JJ: Speaking of dialogue with God, in the new Reform prayer book, "Mishkan T'filah," due out in spring, the major prayers will be transliterated so that "everyone may pray to God in the Hebrew tongue." The principles advocate a return to reading and understanding Hebrew. Why?

RL: There has been always a sense that Hebrew was an important part of prayer. Hebrew is the way back to the original dialogues between God and the Jewish people. By reading the Torah in Hebrew and other Jewish texts in Hebrew, one gets at one's own roots, and what's understood to be the original language in which God spoke to the Jewish people.

JJ: Are you worried people won't understand what they are saying?

RL: There's a way of understanding, even if you can't read it but you are uttering the sounds. That's important, too. Not that "baruch" equals "blessed," but baruch equals the sound of the cantor when I went with my grandparents, baruch are two blessings that I painstakingly learned in Hebrew school -- so the meaning isn't just a literal translation.

JJ: The principles state: "We are an inclusive community, opening doors to Jewish life ... to all individuals and families, including the intermarried, who strive to create a Jewish home." Do the principles fight intermarriage at all?

RL: The 1973 statement by the Central Conference of American Rabbis calling on Reform rabbis not to conduct mixed marriages -- although we understand that many of them will -- is still on the books. It's not mentioned in the principles out of our desire to make mixed families feel at home, to make synagogues welcoming places for the Jewish and non-Jewish partner and for the children.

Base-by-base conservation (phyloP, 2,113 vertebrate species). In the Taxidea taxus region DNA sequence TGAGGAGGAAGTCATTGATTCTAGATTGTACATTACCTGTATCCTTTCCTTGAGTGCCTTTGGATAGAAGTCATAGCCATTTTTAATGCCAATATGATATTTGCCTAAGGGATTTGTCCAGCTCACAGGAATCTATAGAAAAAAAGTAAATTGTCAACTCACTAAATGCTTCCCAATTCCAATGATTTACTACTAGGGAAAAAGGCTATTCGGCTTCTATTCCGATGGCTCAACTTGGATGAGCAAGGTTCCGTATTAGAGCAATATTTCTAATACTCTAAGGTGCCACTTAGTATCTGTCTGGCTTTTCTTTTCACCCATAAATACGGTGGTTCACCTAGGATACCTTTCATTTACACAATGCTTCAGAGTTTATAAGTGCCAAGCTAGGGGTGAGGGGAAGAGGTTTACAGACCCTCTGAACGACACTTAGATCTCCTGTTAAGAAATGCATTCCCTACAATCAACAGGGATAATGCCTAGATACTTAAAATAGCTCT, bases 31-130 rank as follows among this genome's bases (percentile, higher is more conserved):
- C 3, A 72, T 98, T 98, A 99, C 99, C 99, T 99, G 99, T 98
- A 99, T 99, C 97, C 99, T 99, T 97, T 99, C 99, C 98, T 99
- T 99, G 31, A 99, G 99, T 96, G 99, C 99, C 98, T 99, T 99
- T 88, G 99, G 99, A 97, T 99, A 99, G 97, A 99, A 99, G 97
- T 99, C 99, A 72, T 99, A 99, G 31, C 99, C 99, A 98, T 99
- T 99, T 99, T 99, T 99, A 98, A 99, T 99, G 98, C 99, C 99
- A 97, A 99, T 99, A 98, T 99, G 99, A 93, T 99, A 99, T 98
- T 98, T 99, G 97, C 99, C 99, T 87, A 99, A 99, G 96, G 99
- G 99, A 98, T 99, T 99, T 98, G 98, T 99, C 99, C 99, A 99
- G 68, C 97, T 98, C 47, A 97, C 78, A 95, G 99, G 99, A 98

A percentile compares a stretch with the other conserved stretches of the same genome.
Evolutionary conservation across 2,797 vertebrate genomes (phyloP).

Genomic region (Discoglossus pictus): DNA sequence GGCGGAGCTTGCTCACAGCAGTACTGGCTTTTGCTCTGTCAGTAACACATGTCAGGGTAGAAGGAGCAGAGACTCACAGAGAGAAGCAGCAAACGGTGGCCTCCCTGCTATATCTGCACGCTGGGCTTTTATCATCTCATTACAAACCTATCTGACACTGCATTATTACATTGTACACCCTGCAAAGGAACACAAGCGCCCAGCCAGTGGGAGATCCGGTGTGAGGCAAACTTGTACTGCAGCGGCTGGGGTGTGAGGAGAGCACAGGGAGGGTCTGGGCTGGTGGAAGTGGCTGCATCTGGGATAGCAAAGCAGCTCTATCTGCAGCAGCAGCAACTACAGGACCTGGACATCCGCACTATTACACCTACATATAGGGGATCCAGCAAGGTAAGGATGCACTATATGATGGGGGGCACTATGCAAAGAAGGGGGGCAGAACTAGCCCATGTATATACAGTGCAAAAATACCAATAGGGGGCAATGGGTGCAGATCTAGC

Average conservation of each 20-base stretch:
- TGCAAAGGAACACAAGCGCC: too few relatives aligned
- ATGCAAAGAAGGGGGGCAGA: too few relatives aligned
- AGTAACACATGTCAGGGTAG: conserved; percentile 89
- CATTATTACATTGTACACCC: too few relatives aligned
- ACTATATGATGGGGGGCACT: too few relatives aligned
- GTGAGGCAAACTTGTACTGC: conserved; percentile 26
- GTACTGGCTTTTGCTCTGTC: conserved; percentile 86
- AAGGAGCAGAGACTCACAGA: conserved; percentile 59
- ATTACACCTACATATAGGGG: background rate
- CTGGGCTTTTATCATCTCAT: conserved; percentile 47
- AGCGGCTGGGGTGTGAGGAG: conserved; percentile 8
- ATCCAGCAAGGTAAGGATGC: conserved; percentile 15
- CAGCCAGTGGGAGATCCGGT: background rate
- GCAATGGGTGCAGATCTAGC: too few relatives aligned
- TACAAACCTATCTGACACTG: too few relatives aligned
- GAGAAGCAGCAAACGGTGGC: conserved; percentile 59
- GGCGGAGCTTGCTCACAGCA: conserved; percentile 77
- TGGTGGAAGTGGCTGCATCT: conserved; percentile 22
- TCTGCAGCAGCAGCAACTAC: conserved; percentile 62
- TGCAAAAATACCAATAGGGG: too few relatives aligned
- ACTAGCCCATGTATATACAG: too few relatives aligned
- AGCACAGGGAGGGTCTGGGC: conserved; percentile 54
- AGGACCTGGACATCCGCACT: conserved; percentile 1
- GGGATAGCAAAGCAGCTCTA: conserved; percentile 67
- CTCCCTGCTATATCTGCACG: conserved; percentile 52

There are more synagogues today that have a large number of mixed married couples and offer all kinds of outreach programs to mixed families. Which is better -- a synagogue that is open to them, to which they can come and bring their children, or a synagogue that only says we don't want people to intermarry, and we don't want to encourage people who have?

There are a number of rabbinic students who are children of mixed marriages (some aren't mixed anymore, because the non-Jewish partner converted), and they're wonderful students, and we think, "What would the Jewish people have lost had they felt the Reform movement was not open to them?"

JJ: You write in your book, "We need not fear if we are called to do mitzvot similar to Jews in other movements that we are betraying the Reform." How are Reform observances different from other observances?

RL: If we can come out with some guidelines of dietary practices, it will go beyond the halacha of kashrut. A Reform Jew who refuses to eat veal and who monitors the various products being boycotted by United Farm Workers -- that Reform Jew is also observing dietary practice. So we in some ways are extending the halacha. Another example is the mezuzah. Most Reform Jews have one in their house. I think it would be wonderful if we had them in every room, with text that wasn't only the Shema, but indicated the holiness of that room: mitzvot dealing with food in the dining room; with the welcoming of guests in the living room. Paradoxically, greater observance by Reform Jews in some areas might separate us from Orthodox or Conservative Jews.

JJ: Do you think the movement's more traditional approaches will result in more acceptance from Orthodox Jews?

RL: Not so much acceptance as understanding. When this was promulgated, some Orthodox Jews were pleased to discover that Reform Jews believed in mitzvot. Other Orthodox Jews saw the new direction as an indication that Reform was useful, because it could start Jews on a path that the Orthodox could complete for them, rather than be antithetical.

JJ: Does that bother you?

RL: It's no surprise that they feel their observance is stronger and deeper than mine. But to see that my observance is related to theirs, on the same path to theirs, is a good thing. In the end, each of us stands on our own beliefs and principles.

JJ: What happens in 20 years, 30, 50 years, if people don't like these proclamations? Do they make another one?

RL: Prophecy has been dead since Malachai, so it's hard to know. I think the principles indicate where the Reform Movement is, and the book explains more where it should go. Should it move in other directions, it may well be time for another statement. And that would be wonderful. It would only show the continued vitality of Reform Judaism.

Rabbi Richard N. Levy will discuss and signs his book Nov. 13 from 3-5 p.m. at the Hebrew Union College-Jewish Institute of Religion, 3077 University Ave., Los Angeles. R.S.V.P., (213) 749-4225.